It questions the court’s reliance on reports describing the aerial bombardment of opposition-held eastern Aleppo by Syrian and Russian forces in September 2016, and the use of “bunker-busting bombs and incendiary munitions” and indiscriminate targeting of civilians during that campaign.
It points out that the alleged attacks against Abdul Kareem were targeted strikes that occurred earlier in 2016 in different locations and involving “an entirely different weapon” to those described in the reports.
“Had the ‘facts’ judicially noticed been subjected to meaningful evaluation, Kareem would have shown that they were neither reliable nor relevant to the claims and that the limited research done by the court on its own initiative did not link Russians or Syrians or anyone else to the specific time, place, or manner of the attacks alleged,” it says.
‘Denied my day in court’
The US and its allies have launched numerous air strikes targeting militant groups in northwestern Syria allegedly linked to al-Qaeda or the Islamic State group since intervening in the country in 2014 as part of an anti-IS coalition.
On Monday, US Central Command said it had carried out an air strike targeting a “senior al-Qaeda leader” near Idlib in northwestern Syria. Local reports said the strike had targeted a vehicle carrying commanders with the al-Qaeda-affiliated Hurras al-Din.
But the US has also faced complaints of mistakenly killing civilians, and of failing to properly investigate civilian casualties, in the region.
Asked for comment about his case on Tuesday, Abdul Kareem told MEE: “After several years of legal manoeuvring have passed I’m still denied my day in court to clear my name.
“Someone may be thinking, ‘Something must be going on. He must have done something!’ I say, ‘Yes something is going on. A concerted effort to keep me from challenging whatever ‘evidence’ they say they have is going on.”
Abdul Kareem also cited a US drone strike in Afghanistan last month which killed 10 members of a single family, including seven children.
After initially defending the strike as a successful attack on the Islamic State (IS) group, US Secretary of Defense Lloyd Austin on Friday admitted it had been a “horrible mistake”.
Abdul Kareem said: “The only difference between the people killed in Afghanistan two weeks ago in a mistaken drone strike and Bilal Abdul Kareem is that I didn’t die.”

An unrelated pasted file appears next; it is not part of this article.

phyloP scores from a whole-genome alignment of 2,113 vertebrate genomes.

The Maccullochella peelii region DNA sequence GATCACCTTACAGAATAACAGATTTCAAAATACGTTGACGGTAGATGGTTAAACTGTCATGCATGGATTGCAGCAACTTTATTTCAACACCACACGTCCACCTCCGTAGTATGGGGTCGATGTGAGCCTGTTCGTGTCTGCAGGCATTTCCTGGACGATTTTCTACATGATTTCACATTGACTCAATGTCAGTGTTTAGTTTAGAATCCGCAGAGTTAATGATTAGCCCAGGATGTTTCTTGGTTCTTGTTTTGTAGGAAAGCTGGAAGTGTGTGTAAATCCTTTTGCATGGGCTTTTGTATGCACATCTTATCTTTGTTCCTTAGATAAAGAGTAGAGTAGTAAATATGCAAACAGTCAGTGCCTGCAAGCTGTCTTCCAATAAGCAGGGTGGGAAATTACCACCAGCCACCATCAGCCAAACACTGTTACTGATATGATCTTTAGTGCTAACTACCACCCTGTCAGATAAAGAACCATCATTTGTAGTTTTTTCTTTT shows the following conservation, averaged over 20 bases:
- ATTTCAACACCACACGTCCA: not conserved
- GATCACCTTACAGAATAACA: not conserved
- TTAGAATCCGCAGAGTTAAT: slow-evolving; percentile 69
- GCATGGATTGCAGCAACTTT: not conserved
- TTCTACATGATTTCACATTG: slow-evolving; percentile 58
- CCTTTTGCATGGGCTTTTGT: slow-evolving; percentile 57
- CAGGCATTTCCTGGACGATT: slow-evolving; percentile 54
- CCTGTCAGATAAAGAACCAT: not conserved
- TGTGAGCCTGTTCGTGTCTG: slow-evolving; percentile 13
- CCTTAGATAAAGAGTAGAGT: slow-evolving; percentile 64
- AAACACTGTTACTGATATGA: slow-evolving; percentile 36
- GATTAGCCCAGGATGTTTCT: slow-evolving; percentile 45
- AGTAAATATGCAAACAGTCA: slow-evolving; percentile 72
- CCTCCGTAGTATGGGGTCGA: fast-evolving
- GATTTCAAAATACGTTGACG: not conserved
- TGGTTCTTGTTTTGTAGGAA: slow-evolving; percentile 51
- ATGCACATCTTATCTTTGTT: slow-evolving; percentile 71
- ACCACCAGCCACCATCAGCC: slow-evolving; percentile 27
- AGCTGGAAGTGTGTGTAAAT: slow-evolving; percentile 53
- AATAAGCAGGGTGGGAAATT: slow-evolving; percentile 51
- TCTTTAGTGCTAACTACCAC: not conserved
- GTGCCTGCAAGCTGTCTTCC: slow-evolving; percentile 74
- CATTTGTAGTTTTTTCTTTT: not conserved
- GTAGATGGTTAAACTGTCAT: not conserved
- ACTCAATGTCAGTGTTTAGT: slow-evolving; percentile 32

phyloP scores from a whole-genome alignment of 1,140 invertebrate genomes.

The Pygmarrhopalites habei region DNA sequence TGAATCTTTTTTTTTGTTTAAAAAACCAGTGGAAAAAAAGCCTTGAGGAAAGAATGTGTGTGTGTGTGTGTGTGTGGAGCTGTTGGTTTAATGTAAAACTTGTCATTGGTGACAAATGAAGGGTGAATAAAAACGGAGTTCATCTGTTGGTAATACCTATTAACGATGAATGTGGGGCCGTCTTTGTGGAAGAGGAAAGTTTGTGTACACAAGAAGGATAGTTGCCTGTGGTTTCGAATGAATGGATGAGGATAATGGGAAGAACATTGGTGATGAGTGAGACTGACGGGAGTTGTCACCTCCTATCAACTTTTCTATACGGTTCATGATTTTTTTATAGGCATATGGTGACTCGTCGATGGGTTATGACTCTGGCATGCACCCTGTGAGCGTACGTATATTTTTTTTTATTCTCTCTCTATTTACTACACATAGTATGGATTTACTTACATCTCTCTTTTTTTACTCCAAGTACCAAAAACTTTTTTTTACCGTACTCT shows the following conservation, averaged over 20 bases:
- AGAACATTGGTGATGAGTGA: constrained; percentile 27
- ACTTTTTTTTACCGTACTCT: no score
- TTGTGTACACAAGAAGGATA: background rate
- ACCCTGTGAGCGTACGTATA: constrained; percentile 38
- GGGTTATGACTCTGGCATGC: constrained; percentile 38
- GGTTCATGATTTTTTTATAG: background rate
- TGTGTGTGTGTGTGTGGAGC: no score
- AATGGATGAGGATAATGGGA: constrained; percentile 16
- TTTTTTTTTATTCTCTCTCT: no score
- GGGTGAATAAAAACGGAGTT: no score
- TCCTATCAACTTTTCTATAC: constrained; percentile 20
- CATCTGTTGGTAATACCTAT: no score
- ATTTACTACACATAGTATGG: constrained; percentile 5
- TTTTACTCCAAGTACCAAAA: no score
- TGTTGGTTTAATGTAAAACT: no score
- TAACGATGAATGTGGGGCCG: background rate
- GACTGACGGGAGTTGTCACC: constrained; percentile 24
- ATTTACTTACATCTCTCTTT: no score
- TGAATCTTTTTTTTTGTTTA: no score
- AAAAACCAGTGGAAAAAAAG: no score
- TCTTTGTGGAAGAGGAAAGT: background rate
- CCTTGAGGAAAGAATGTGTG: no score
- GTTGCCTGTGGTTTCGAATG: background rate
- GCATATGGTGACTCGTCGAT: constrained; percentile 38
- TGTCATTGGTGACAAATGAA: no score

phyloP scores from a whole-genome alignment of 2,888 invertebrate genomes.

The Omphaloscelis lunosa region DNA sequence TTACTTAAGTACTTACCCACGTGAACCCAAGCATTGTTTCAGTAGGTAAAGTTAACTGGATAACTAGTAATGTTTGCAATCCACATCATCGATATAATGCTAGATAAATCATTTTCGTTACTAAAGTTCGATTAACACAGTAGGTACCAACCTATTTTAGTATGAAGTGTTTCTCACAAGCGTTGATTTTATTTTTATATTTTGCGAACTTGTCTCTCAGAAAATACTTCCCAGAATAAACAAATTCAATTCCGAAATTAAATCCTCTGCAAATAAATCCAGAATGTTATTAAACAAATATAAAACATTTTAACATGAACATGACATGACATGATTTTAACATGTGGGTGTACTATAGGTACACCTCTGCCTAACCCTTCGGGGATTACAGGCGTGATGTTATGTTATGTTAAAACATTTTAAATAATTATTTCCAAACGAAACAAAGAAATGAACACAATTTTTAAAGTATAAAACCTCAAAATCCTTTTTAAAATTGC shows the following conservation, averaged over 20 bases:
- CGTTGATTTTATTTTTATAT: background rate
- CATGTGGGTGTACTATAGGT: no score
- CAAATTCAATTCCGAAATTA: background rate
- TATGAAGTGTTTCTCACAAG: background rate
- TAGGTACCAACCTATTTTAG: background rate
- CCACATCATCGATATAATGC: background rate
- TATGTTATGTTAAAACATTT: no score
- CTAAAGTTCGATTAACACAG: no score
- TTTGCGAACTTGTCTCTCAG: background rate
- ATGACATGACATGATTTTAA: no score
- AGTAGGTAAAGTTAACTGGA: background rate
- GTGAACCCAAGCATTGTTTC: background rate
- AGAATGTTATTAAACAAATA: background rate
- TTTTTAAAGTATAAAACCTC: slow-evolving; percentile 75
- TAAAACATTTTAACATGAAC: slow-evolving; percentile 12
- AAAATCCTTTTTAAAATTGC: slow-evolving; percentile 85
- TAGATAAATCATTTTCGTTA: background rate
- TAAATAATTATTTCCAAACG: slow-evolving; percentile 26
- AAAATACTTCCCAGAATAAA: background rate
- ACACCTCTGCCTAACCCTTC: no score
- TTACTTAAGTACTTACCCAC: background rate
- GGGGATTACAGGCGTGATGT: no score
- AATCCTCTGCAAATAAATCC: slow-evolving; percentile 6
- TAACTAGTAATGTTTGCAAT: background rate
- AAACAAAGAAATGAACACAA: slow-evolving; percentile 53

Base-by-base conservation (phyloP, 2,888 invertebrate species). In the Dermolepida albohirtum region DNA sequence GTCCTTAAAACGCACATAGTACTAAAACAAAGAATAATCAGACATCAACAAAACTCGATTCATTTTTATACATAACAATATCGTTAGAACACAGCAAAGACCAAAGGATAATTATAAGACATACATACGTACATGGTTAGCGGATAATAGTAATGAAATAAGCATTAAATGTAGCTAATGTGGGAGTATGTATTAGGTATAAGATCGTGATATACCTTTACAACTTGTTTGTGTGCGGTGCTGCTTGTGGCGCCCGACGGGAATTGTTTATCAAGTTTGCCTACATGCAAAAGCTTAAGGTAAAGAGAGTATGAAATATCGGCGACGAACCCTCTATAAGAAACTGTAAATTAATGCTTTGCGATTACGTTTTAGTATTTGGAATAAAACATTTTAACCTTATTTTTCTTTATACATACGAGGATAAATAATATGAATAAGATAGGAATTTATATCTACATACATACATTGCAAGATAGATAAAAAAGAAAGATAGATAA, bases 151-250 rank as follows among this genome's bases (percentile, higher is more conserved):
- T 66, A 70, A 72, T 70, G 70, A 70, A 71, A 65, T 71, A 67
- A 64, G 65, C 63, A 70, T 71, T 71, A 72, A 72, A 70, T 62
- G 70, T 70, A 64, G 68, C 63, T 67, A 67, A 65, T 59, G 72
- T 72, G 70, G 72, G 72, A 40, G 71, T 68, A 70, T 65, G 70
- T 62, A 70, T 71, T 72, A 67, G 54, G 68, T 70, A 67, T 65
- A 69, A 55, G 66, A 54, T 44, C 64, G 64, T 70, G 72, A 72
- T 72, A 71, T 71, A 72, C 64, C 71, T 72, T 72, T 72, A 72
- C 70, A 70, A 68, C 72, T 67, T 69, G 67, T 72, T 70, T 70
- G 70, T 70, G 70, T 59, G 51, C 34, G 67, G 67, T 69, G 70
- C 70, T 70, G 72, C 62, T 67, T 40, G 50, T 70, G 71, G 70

Asked whether he believed he is still a US target, Abdul Kareem said there had been no apparent attempts on his life since the case was filed.
“I do believe that putting a light on this case really threw them for a loop. They’re accustomed to doing the things that they want to do and not having any type of legal opposition. But it didn’t happen this time. And I’m glad it didn’t happen.”
Rights group Reprieve, which is supporting Abdul Kareem’s case, said the Supreme Court petition has important consequences for the US lethal drone programme.
Jennifer Gibson, head of Reprieve’s extrajudicial executions team, told MEE: “If a US citizen cannot obtain answers or accountability about strikes targeting him, what hope is there for the family members of innocent Afghans, including small children, who have been killed, and indeed those who may be killed in future strikes?”
While it is currently unclear whether the Supreme Court will decide to take on the case, the court has already decided to hear two other separate cases this year dealing with the issue of the government’s state secrets privilege.
One case involves a California imam suing the FBI for spying on the Muslim community there and the other regarding whether a Guantanamo Bay prison detainee can obtain information about his treatment while in CIA custody.
Plochocki said that the two cases have significant ramifications in the use of the state secrets privilege to block litigation, and will answer the question of whether the US government can “claim that national security trumps your rights that are guaranteed by the Constitution”.
A spokesperson for the Department of Justice declined to comment on the case.
Middle East Eye